2. Foster an environment where salespeople are not the only ones who talk to customers.
As a senior leader in a large organization, especially as a non-sales leader, you must fight the forces that lead to an inwardly focused, product-centric, risk-mitigation time suck. In your role, you have the power to control both the quantity and topics of meetings in your organization, and you must exercise this power. Salespeople should not be the only ones in regular dialogue with customers.
For example, one of our technology clients suffered from a classic lack of customer centricity: It had become inwardly focused, product centric, and technically arrogant. Only the sales force spoke to customers, and every other functional leader managed internally. Customer satisfaction was dropping and market share was shrinking, and the sales force became the “complaint receiving force.” Customers had become the sales force’s problem, and other functions had no empathy or skin in the game.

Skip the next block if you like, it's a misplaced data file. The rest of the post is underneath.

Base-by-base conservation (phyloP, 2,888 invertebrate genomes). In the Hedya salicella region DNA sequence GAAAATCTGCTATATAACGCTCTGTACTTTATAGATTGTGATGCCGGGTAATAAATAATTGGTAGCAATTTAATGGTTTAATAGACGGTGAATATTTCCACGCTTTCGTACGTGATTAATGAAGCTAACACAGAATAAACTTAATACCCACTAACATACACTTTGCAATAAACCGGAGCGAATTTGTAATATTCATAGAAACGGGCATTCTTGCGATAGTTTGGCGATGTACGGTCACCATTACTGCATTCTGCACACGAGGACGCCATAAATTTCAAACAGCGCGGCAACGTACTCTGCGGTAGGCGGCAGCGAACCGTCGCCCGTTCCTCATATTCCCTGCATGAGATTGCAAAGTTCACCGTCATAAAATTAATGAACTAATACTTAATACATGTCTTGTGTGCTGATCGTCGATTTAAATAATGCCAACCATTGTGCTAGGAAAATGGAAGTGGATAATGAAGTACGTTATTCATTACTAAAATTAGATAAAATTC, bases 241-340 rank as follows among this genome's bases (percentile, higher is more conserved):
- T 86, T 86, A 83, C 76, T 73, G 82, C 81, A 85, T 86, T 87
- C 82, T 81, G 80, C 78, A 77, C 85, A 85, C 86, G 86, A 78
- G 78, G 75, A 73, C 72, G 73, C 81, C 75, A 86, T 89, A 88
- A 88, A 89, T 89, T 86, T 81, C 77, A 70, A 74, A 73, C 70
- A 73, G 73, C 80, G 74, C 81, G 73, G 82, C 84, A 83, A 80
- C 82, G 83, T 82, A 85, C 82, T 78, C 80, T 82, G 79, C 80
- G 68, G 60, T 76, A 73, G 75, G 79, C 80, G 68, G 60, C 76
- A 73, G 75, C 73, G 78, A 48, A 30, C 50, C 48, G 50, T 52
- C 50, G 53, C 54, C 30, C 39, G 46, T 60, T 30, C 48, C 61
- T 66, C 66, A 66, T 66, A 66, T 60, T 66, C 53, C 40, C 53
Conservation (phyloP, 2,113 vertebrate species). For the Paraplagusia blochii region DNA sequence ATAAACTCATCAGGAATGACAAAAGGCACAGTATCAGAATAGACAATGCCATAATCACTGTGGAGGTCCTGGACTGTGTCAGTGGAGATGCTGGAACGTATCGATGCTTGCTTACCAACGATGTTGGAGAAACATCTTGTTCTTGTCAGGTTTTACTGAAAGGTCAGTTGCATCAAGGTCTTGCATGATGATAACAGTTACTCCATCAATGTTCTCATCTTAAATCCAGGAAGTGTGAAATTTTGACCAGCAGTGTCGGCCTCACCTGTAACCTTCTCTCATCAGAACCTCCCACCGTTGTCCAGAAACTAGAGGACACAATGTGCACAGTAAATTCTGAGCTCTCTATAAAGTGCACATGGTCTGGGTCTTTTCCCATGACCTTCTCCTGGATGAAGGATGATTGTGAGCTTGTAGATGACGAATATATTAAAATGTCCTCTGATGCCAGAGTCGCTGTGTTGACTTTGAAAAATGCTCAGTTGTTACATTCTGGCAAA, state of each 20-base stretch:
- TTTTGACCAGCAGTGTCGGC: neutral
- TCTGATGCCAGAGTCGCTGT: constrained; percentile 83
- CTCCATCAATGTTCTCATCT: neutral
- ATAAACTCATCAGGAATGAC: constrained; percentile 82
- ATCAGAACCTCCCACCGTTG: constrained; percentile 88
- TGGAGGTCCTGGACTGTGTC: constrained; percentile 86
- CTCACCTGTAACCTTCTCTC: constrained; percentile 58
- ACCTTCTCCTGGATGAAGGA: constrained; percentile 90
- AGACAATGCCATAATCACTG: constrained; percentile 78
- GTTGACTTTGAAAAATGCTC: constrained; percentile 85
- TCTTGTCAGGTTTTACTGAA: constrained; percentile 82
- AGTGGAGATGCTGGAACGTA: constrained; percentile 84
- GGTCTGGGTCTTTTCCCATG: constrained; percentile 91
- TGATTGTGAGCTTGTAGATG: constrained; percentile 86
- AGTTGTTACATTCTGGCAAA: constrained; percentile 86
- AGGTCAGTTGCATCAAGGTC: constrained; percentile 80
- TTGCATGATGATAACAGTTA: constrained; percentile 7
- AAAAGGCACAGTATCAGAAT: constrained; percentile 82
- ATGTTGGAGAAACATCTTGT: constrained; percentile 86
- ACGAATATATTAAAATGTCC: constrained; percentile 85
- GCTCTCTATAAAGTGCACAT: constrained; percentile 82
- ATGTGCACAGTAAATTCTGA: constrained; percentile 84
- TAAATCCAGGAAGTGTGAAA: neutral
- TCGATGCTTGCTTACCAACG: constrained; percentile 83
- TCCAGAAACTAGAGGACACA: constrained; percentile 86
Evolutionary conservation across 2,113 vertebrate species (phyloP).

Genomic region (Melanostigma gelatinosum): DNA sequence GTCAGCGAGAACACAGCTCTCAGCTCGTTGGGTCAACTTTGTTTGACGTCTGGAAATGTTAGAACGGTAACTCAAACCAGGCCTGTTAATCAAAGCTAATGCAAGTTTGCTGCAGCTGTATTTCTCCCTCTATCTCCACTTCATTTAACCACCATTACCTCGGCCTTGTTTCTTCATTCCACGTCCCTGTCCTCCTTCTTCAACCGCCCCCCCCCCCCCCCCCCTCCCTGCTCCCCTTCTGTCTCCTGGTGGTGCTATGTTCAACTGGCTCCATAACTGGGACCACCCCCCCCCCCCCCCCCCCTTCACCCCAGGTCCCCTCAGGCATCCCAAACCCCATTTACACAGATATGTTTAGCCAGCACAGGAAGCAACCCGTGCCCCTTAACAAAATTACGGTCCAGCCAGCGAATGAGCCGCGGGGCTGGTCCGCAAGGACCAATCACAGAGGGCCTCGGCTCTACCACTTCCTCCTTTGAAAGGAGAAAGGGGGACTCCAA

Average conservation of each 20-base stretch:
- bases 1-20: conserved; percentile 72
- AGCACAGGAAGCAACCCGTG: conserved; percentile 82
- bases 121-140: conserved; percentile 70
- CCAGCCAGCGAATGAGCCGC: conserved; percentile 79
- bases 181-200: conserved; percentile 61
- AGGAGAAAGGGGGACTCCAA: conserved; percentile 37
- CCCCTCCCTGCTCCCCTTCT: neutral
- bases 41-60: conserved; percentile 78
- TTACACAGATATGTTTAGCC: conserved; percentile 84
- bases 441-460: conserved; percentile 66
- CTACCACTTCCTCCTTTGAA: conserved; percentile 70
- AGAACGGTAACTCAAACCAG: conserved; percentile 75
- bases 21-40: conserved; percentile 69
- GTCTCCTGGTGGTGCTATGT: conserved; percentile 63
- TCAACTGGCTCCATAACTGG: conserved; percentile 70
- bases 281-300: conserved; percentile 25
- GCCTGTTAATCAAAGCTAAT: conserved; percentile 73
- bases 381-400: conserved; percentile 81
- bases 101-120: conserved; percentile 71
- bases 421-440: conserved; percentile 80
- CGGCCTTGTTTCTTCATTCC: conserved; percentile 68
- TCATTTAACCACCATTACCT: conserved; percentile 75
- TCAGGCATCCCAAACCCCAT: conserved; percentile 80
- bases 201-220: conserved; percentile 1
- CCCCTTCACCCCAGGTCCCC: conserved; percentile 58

One day, an SVP looked at his entire leadership team’s calendars in a meeting. He discovered, to his horror, that all of his non-sales leaders spent practically zero time with customers. All of them were booked from Monday morning to Friday afternoon with internal meetings. So he made a bold move. He mandated that leaders needed to delegate 30 percent of their scheduled meeting time to direct reports, and use that freed-up time to spend with customers. The time saved then was reallocated to a 30 percent increase in customer meetings. What happened as a result? Two things:
- The sky didn’t fall. Direct reports took over the meetings and had an opportunity to take on more responsibility.
- Customers were shocked and delighted. Imagine your company’s engineering leaders speaking to your customer’s engineering leaders? Or (gasp!) imagine your finance department talking to your customer’s finance department to discuss how to be better partners? This is actually what happened.